The Josephine County Sheriff’s department raided a ranch in Southern Oregon’s Illinois Valley this week as part of an investigation into illegal cannabis cultivation, involuntary servitude, human trafficking and forced labor.
The raid was part of a larger investigation that began with the death of a man from a different suspected illegal cannabis farm, located in Cave Junction.
In that case, the man was driven to a Chevron gas station in critical condition and left there. The man later died in an ambulance on the way to the hospital. Within two days of his death, that Cave Junction farm had been harvested, and the workers had moved to the Illinois Valley ranch raided this week, which goes by the Q Bar X Ranch.
The allegation of human trafficking followed multiple 911 hang-up calls that came from the property, as well as information from a source who is remaining anonymous for their own safety. Josephine County Sheriff Dave Daniel said that on these farms, which have the earmarks of a cartel, the workers are often victims.
“We’ve heard of the threat of harm to your family if you don’t go with us,” Daniel said. “And then they are transported up to the location. From what we are understanding, these workers are not paid until the end of the year when the shipment goes out and the money is brought in. There’s not like a weekly payroll going on here.”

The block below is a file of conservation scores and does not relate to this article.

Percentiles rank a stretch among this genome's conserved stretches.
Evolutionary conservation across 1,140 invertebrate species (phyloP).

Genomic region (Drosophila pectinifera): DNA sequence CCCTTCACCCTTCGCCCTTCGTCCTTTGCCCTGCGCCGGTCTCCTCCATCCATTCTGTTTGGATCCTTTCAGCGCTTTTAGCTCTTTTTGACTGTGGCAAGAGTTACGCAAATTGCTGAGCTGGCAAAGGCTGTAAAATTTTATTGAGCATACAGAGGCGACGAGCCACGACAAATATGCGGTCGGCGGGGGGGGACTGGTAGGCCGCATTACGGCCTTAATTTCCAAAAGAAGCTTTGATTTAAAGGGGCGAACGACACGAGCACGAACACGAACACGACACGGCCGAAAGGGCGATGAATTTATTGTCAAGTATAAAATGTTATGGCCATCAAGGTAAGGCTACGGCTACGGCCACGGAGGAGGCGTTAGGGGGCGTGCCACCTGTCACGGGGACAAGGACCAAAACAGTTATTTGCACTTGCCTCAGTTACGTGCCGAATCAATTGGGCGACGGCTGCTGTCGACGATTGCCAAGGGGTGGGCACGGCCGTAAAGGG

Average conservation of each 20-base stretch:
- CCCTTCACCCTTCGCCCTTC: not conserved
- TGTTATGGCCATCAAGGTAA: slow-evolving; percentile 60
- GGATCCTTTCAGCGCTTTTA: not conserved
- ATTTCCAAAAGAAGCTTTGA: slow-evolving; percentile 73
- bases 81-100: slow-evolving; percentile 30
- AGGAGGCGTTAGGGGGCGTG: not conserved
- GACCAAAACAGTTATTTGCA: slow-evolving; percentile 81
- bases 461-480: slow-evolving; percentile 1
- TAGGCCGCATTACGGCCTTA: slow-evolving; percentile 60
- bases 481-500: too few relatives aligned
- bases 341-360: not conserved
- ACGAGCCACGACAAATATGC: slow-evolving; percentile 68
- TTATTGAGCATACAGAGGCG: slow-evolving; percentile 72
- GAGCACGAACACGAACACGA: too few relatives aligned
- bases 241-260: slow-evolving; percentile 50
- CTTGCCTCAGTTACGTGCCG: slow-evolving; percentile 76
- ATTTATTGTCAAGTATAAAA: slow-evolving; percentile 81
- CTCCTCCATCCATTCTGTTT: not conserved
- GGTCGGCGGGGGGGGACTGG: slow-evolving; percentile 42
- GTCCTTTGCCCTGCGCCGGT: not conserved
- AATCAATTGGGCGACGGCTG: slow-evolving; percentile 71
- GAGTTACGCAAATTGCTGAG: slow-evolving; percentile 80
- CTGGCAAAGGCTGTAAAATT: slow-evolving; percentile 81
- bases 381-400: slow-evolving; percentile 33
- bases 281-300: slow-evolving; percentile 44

Investigators are looking into an operation that involves more than 1,300 acres of property and 200 workers. Due to the size of the farm and the scope of the investigation, the Josephine County Sheriffs department was joined by 16 other state and federal agencies, including the Department of Homeland Security and the FBI.
These agencies seized ten firearms and $140,000 in cash this week. In addition, officials destroyed 72,283 cannabis plants along with 6,000 pounds of processed cannabis and 373 greenhouses.
More than 250 law enforcement officers entered the property on Tuesday, they found the workers living in squalid conditions, sleeping on cardboard mats or in tents. Although the workers denied that they had been trafficked, Daniel, the sheriff, suggested that this could be because they were scared to talk.
The Department of Homeland Security offered victim services to the workers, but they all turned the services down. This could be for various reasons, including fear of their employers and fear of immigration authorities.
No arrests have been made since the raid.